While the Hida is overcrowded and under-serviced, the City has not made other parcels of land available for informal and incremental building, missing the opportunity to include residents in providing their own housing. “… They’re sitting with an incredibly sophisticated informal settlement with people who can build by themselves, which is amazing. You see really sophisticated forms of incremental housing, similar to what you see in Rio de Janeiro,” says Helen Rourke of the Development Action Group, who was instrumental in the inception of the Hida project.
Two of the sites that were earmarked for housing in the Hangberg Peace Accord, namely erf 9 562 and erf 8 474, have since been leased for other purposes. An electricity depot has been built on one, and the other has been earmarked for a recycling depot.
By confining the building of shack structures to the Hida, failing to deliver the housing projects promised, and tearing down structures which are built outside of it, the City has created a paradox. Residents who find themselves stuck in that paradox are left with no legitimate option but to wait on the City to provide them with housing. As Sonia Phillips’ situation has shown, the wait can take decades.
The second demolition
In the week following the demolition of his home, Phillips rebuilt the Wendy house with support from his community. Neighbours offered help in the form of materials as well as labour. Within two days, his Wendy house was complete. Phillips and his brother moved in.
Framing these desperate acts of Hangberg residents as “land invasions” and the meagre homes they build as “illegal structures”, invokes images of lawless outsiders moving in and laying claim to what is not theirs. However, in Hangberg those are residents who have lived there for decades, and in some cases, their families have lived there for generations. Of course, the problem of “unoccupied illegal structures” is a lot easier to solve than the provision of universal access to land and housing, and the City goes about solving it in the same way it did in 2010, with guns and tear gas, opting to accept the collateral trauma experienced by uninvolved members of the community.
Law Enforcement officials returned on 19 June, with 40 vehicles and armed personnel, wearing bulletproof vests and demolished his Wendy house again with his belongings still inside. Community members fought back, this time setting fire to the Little Angels Creche, which was also built illegally on the same section of land. Residents had allegedly been told that the owner of the creche had called the police to have Phillips’ Wendy house demolished. Part of the electricity depot was burnt as well.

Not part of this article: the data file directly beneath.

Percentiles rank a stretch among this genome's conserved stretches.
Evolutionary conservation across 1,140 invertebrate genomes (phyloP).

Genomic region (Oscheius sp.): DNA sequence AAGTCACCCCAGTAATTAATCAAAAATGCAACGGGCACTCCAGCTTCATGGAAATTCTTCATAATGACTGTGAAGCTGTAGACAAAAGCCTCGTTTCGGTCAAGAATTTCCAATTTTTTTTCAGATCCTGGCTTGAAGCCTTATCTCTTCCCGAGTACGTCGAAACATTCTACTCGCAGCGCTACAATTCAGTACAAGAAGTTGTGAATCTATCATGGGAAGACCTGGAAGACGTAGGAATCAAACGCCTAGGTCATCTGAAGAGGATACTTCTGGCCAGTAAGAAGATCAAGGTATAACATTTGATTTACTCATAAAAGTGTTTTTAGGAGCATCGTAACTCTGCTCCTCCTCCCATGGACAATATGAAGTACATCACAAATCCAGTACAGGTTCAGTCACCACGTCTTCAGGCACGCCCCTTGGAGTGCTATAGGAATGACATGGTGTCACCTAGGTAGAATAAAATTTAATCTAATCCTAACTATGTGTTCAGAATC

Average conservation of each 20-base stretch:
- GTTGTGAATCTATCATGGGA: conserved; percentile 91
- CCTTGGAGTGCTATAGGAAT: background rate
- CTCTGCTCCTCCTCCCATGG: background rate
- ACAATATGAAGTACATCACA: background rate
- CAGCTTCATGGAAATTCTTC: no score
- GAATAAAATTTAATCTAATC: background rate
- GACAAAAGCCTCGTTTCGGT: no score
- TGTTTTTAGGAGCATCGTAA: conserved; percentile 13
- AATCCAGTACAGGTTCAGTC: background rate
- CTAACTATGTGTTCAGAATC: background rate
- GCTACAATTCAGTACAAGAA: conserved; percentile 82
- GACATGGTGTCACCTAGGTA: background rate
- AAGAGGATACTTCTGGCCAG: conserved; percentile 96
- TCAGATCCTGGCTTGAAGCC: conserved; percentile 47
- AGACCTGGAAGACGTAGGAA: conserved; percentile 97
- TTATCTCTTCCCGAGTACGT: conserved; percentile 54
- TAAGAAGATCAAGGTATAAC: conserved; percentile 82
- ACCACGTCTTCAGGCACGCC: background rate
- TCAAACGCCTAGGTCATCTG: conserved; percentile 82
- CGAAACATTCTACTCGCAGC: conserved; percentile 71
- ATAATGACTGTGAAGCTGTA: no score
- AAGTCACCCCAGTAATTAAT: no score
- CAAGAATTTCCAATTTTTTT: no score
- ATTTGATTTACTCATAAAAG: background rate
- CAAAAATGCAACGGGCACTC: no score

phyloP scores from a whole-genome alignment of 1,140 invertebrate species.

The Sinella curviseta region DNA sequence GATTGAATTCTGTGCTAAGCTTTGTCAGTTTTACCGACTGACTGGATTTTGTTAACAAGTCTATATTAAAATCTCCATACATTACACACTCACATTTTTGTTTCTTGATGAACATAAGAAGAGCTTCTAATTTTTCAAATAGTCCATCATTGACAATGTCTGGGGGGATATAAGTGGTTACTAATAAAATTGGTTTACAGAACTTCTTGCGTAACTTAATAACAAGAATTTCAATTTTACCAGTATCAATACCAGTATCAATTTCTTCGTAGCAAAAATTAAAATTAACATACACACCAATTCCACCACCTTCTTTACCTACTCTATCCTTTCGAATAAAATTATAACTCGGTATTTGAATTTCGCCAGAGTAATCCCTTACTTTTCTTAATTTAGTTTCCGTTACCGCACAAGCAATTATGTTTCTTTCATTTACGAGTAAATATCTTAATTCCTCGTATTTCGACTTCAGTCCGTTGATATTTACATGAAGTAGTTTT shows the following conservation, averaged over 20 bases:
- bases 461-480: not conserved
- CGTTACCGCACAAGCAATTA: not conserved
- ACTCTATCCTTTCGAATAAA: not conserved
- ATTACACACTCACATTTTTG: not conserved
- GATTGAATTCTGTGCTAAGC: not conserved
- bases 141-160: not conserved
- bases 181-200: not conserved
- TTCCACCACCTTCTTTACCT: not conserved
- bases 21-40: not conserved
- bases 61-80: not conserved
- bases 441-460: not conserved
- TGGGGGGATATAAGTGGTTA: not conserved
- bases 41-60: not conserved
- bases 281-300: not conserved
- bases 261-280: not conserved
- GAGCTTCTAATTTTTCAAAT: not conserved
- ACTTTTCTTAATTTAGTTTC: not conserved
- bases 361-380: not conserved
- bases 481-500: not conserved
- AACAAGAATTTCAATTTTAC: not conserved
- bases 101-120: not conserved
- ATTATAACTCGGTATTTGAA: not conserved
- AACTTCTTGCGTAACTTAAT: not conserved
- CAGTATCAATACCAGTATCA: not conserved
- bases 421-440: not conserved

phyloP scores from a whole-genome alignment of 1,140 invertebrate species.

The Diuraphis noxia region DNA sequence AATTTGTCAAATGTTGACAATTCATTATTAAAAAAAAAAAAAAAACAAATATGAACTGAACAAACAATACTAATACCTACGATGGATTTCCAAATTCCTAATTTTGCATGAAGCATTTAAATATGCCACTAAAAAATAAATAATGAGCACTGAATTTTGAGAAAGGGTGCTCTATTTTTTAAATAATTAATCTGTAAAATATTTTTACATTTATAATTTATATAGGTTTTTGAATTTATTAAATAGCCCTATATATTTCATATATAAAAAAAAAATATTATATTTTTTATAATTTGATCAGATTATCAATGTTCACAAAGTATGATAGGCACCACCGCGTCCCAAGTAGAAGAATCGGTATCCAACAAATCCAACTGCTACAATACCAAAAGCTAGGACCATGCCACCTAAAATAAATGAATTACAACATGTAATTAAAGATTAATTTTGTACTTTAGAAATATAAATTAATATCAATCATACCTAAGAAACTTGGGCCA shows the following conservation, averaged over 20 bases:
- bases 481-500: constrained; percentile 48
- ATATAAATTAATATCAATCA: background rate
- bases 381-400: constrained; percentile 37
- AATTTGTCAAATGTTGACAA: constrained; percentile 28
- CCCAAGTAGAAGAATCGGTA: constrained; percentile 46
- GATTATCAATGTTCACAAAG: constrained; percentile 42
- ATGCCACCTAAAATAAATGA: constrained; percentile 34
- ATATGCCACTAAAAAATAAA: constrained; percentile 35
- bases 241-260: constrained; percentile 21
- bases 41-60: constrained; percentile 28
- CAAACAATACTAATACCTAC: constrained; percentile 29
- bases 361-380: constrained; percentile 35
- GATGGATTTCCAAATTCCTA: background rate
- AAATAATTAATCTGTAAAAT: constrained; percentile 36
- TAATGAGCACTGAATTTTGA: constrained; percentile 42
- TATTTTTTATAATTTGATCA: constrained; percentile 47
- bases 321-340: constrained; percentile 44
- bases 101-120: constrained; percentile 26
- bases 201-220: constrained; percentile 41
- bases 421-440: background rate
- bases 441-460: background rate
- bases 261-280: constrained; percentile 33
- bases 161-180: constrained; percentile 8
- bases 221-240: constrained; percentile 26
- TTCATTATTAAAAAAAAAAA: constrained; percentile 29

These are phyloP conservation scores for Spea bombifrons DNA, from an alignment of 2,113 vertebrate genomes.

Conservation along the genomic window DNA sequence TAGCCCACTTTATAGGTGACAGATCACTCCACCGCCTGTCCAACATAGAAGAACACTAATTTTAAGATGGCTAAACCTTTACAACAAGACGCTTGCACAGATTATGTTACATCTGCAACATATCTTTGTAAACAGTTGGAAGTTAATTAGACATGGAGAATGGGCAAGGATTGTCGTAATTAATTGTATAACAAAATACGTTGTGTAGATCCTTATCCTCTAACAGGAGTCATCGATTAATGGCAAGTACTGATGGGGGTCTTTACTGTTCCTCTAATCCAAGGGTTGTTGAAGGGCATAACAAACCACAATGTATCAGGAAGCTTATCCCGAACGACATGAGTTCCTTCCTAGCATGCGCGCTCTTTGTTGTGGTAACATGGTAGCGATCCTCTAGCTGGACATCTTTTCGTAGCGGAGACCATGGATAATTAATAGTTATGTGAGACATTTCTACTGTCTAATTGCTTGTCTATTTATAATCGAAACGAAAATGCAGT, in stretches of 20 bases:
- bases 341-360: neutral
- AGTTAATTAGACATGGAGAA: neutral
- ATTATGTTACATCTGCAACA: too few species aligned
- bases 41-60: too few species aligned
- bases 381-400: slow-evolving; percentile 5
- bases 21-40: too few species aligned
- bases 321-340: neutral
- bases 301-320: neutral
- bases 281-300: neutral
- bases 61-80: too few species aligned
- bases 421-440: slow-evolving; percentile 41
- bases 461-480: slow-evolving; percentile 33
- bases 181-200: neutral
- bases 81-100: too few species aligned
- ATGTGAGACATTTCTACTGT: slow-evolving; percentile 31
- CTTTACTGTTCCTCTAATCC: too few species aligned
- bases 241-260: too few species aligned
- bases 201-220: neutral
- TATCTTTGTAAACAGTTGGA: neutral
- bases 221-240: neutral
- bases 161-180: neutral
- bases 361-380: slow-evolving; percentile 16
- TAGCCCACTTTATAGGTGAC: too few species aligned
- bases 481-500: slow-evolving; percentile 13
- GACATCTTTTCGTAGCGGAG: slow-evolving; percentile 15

Objectifying the impoverished
Phillips received legal aid and approached the high court, asking it to find that the City of Cape Town was in violation of the Covid-19 Disaster Regulations by proceeding with the eviction. The City’s lawyers wanted to reach a settlement agreement, offering Phillips an alternative plot of land on which to build, but the land they had in mind had already been offered to another family, and so the matter was heard in court.
On Wednesday, 15 July, Judge Gayaat Salie-Hlophe ordered that the first and second demolitions of Phillips’ Wendy house were unconstitutional and in violation of the Alert Level Three Regulations. The City was given 48 hours to rebuild the Wendy house on the same piece of land, with similar or better materials.
In the judgment Salie-Hlophe says, “The actions of the respondents in repeatedly demolishing the home of Mr Phillips is a sore and painful reflection of a failure to fully appreciate the plight of our poor communities … and what can probably be described as objectifying the indigent as having no rights worthy of recognition.”
The court order was a welcome victory for Phillips, who has a home that he can occupy without fear of being evicted, as a rightful resident of Hangberg. Meanwhile, Hangberg’s land and housing problems remain. As continued demolitions and evictions in Empolweni suggest, court orders are no guarantee that illegal evictions will cease, or that law enforcement officers and the anti-land invasion unit will act in a less brutal manner the next time the City sends them to carry those evictions.
“It’s the same countrywide, and Hangberg is no exception,” says Van der Heyden.